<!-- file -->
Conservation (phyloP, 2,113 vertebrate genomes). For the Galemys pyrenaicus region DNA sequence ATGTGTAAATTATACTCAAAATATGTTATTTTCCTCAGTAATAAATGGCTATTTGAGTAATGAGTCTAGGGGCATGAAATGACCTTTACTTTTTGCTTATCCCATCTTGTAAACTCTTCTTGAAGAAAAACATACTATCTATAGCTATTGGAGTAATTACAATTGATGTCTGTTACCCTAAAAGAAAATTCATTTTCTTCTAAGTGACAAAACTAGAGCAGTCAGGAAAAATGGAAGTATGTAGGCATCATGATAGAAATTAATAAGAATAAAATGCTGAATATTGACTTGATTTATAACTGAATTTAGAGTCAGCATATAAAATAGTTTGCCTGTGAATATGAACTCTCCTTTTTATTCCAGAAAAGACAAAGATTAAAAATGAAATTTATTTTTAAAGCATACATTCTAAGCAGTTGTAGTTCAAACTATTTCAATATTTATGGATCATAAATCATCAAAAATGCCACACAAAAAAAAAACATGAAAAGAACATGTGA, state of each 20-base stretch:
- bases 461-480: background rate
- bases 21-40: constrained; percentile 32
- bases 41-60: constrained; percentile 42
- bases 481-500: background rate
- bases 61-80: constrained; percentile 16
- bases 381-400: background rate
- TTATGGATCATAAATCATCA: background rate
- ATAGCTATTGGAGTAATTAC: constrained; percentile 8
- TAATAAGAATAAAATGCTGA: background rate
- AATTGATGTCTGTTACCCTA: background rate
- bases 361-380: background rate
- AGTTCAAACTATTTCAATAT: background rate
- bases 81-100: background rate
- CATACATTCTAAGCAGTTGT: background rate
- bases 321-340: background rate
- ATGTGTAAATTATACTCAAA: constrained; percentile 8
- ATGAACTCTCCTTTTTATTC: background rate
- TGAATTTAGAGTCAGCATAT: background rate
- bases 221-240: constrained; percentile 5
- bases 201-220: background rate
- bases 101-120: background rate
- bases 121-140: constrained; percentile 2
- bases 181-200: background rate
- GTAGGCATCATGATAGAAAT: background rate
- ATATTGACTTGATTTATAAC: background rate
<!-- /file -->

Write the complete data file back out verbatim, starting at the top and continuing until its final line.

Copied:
Conservation (phyloP, 2,113 vertebrate genomes). For the Galemys pyrenaicus region DNA sequence ATGTGTAAATTATACTCAAAATATGTTATTTTCCTCAGTAATAAATGGCTATTTGAGTAATGAGTCTAGGGGCATGAAATGACCTTTACTTTTTGCTTATCCCATCTTGTAAACTCTTCTTGAAGAAAAACATACTATCTATAGCTATTGGAGTAATTACAATTGATGTCTGTTACCCTAAAAGAAAATTCATTTTCTTCTAAGTGACAAAACTAGAGCAGTCAGGAAAAATGGAAGTATGTAGGCATCATGATAGAAATTAATAAGAATAAAATGCTGAATATTGACTTGATTTATAACTGAATTTAGAGTCAGCATATAAAATAGTTTGCCTGTGAATATGAACTCTCCTTTTTATTCCAGAAAAGACAAAGATTAAAAATGAAATTTATTTTTAAAGCATACATTCTAAGCAGTTGTAGTTCAAACTATTTCAATATTTATGGATCATAAATCATCAAAAATGCCACACAAAAAAAAAACATGAAAAGAACATGTGA, state of each 20-base stretch:
- bases 461-480: background rate
- bases 21-40: constrained; percentile 32
- bases 41-60: constrained; percentile 42
- bases 481-500: background rate
- bases 61-80: constrained; percentile 16
- bases 381-400: background rate
- TTATGGATCATAAATCATCA: background rate
- ATAGCTATTGGAGTAATTAC: constrained; percentile 8
- TAATAAGAATAAAATGCTGA: background rate
- AATTGATGTCTGTTACCCTA: background rate
- bases 361-380: background rate
- AGTTCAAACTATTTCAATAT: background rate
- bases 81-100: background rate
- CATACATTCTAAGCAGTTGT: background rate
- bases 321-340: background rate
- ATGTGTAAATTATACTCAAA: constrained; percentile 8
- ATGAACTCTCCTTTTTATTC: background rate
- TGAATTTAGAGTCAGCATAT: background rate
- bases 221-240: constrained; percentile 5
- bases 201-220: background rate
- bases 101-120: background rate
- bases 121-140: constrained; percentile 2
- bases 181-200: background rate
- GTAGGCATCATGATAGAAAT: background rate
- ATATTGACTTGATTTATAAC: background rate